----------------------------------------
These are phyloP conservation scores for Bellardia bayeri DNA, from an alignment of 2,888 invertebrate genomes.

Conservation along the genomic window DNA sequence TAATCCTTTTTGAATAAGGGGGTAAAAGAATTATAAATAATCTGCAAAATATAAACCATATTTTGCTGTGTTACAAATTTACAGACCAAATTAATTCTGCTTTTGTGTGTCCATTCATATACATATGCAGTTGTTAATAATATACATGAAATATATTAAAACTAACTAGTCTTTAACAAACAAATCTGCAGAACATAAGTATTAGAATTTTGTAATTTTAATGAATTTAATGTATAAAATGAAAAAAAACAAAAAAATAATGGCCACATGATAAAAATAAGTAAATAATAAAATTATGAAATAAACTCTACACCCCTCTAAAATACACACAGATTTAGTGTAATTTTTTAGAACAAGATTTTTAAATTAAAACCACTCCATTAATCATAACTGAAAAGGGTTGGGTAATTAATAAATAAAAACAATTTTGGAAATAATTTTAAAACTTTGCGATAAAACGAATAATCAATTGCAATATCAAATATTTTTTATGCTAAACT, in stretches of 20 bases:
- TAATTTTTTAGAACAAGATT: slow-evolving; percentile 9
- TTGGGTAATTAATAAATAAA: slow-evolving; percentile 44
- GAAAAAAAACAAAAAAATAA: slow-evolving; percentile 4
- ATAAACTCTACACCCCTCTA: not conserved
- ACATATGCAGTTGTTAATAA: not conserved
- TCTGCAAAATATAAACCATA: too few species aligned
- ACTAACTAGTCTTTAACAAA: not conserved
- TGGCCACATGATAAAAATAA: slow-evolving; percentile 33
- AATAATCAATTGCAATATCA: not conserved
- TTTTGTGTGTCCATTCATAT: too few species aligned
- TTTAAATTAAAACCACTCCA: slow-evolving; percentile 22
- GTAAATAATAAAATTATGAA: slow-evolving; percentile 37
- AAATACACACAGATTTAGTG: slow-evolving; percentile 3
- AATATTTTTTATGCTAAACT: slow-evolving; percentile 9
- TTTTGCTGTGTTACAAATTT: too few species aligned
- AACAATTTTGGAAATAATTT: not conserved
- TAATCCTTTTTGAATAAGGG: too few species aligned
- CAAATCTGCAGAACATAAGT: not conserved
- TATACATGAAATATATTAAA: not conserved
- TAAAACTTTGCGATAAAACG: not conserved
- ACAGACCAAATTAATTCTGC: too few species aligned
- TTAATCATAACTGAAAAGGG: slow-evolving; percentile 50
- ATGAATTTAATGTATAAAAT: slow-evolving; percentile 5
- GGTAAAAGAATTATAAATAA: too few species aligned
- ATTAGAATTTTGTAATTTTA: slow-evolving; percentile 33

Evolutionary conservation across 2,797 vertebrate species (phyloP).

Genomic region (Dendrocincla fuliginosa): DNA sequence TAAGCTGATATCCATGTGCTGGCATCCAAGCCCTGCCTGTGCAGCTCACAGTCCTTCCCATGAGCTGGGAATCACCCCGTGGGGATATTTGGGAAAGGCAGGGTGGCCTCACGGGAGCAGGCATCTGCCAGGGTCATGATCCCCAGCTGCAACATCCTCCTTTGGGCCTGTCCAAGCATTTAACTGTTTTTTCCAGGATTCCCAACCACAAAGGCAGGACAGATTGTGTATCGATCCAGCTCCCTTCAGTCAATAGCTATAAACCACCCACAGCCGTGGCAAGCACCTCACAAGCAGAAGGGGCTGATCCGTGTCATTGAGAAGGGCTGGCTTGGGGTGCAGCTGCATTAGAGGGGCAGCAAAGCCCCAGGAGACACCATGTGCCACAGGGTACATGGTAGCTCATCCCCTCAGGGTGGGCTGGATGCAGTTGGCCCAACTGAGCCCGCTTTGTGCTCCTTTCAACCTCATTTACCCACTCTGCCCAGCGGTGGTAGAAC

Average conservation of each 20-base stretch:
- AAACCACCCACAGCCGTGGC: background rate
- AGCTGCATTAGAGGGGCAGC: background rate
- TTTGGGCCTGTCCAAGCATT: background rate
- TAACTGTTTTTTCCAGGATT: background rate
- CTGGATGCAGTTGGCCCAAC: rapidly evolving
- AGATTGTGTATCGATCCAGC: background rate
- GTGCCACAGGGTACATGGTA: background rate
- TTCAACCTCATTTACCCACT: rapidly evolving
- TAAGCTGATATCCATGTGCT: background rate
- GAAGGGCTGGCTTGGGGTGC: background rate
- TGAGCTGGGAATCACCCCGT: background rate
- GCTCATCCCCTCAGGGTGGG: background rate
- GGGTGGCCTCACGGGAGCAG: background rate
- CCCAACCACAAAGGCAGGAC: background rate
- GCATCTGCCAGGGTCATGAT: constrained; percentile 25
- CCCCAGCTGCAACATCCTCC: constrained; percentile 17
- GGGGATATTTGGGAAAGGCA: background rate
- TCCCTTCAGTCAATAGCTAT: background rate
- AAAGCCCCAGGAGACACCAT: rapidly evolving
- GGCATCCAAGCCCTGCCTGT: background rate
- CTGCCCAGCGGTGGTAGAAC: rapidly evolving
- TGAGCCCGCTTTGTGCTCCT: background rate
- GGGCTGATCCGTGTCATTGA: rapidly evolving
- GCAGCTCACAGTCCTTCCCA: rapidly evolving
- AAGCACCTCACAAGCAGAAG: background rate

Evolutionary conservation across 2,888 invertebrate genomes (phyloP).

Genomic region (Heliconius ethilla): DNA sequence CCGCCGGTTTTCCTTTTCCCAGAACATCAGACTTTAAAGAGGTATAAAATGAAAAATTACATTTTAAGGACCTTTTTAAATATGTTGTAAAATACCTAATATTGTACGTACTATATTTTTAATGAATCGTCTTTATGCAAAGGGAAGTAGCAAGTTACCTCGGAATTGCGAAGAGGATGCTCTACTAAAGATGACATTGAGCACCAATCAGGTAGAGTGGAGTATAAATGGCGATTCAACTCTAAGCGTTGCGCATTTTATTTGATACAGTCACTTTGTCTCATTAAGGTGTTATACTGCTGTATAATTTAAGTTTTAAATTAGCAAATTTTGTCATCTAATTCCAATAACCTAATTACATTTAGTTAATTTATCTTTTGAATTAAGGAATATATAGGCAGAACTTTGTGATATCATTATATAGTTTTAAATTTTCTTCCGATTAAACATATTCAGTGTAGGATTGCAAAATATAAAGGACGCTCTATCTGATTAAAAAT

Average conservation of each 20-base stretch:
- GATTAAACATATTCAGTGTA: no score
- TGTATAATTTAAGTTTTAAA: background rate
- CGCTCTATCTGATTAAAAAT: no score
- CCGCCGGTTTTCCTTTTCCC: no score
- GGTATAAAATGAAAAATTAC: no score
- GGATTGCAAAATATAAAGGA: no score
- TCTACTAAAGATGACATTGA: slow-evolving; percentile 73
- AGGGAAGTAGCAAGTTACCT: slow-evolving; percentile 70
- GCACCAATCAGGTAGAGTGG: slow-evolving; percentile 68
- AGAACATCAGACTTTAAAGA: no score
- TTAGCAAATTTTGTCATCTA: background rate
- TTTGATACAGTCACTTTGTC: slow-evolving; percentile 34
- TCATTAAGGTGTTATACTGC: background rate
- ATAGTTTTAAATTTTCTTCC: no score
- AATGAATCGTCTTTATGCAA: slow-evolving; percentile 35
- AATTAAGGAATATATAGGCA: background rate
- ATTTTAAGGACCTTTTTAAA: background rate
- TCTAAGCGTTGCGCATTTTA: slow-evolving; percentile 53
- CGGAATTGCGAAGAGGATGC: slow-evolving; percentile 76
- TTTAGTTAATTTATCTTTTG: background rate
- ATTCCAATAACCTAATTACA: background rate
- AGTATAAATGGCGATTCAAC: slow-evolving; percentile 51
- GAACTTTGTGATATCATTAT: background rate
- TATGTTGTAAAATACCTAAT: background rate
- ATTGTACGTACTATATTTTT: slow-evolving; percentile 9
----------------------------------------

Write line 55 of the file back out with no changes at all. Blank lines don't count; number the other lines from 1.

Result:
- AAGCACCTCACAAGCAGAAG: background rate